Another glorious Sunday! I was especially excited about the sermon I had prepared. I work hard on all my sermons. But this one… this one was truly special! This one was masterfully crafted, and eloquently written! This one was theologically rich! This one was pregnant with potential to challenge, convict and transform! Yes, this was to be my “sermon to end all sermons,” my homiletic-equivalent of Leonardo Da Vinci’s Mona Lisa or Michelangelo’s Sistine Chapel.
Apparently, however, the Lord and I were not focused on the same things. As I was about to learn, my heavenly Father was far less interested in the message I had penned than He was in the heart with which I intended to deliver it.
As I opened the service, I realized that only a handful of people had come. I began to feel discouraged and unappreciated. In my heart, I began to grumble against the flock, thinking, “Why should I work so hard on my sermons, if no one is going to show up to hear them?”
With a penetrating sermon-in-a-sentence, the Holy Spirit’s gentle whisper silenced the cries of my self-pity and pride. He said, “Remember, Niki, they’re not here for you. You’re here for them!”
As I reflect on that important lesson, I am reminded of Jesus’ thrice-repeated call to Peter, in John 21: “Feed my lambs … Take care of my sheep … Feed my sheep.” As shepherds and under-shepherds, we share Peter’s call to feed Jesus’ sheep, and to follow our Lord’s example in laying down our lives for His flock. But whenever our focus in ministry shifts from how we can meet the needs of the sheep to how they can meet our needs, or from how we can serve the sheep to how they can serve us, we begin to feed off of them, rather than feed them!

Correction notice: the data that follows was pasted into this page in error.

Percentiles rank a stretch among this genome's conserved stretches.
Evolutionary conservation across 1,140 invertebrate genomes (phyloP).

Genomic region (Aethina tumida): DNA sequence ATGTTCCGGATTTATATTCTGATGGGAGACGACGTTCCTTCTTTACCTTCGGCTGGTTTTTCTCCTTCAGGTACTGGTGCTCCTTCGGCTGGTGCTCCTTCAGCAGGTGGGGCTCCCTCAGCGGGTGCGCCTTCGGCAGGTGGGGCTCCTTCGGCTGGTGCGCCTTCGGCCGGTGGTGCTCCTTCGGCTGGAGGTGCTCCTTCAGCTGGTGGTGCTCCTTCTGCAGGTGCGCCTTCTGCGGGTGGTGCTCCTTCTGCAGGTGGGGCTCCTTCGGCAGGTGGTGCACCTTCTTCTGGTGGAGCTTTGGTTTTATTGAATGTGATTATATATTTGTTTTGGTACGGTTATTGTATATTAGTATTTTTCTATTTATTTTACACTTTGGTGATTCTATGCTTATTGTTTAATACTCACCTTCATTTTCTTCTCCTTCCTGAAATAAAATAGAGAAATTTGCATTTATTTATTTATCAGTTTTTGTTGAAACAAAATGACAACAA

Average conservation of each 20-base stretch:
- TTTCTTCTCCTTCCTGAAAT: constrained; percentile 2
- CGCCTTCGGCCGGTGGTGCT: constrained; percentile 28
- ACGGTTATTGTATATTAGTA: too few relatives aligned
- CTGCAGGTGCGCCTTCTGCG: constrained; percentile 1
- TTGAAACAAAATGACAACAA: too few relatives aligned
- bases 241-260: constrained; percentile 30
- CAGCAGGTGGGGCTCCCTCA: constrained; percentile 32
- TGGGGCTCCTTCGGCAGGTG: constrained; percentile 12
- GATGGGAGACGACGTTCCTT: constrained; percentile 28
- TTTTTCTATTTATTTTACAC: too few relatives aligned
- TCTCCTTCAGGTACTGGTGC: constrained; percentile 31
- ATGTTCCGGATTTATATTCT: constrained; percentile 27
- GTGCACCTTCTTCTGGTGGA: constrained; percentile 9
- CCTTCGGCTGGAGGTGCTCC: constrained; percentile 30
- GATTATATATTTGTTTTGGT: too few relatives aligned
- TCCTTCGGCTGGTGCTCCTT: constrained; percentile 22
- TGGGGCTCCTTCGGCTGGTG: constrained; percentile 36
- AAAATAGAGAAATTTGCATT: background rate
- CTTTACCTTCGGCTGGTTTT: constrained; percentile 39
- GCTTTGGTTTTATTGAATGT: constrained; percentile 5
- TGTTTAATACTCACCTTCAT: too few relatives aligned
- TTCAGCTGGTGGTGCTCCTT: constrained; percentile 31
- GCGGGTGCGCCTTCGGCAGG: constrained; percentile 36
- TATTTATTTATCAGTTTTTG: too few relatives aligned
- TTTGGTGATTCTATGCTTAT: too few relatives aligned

The only difference between us and the flocks we lead is that our Lord, in His grace, has placed staffs in our hands. We need our Chief Shepherd to guide us and give us His heart for His sheep every day, so that we can lead them well and feed them well.
Prayer Focus: This week, let’s pray for pastors around the world. Ask the Lord to help them keep the Great Shepherd as their primary focus. May they remember the call to feed and care for the flock of God, and be encouraged and refreshed in their hearts and ministries.
By: Niki Tshibaka, pastor at Mount Veron Foursquare Fellowship in Alexandria, Va.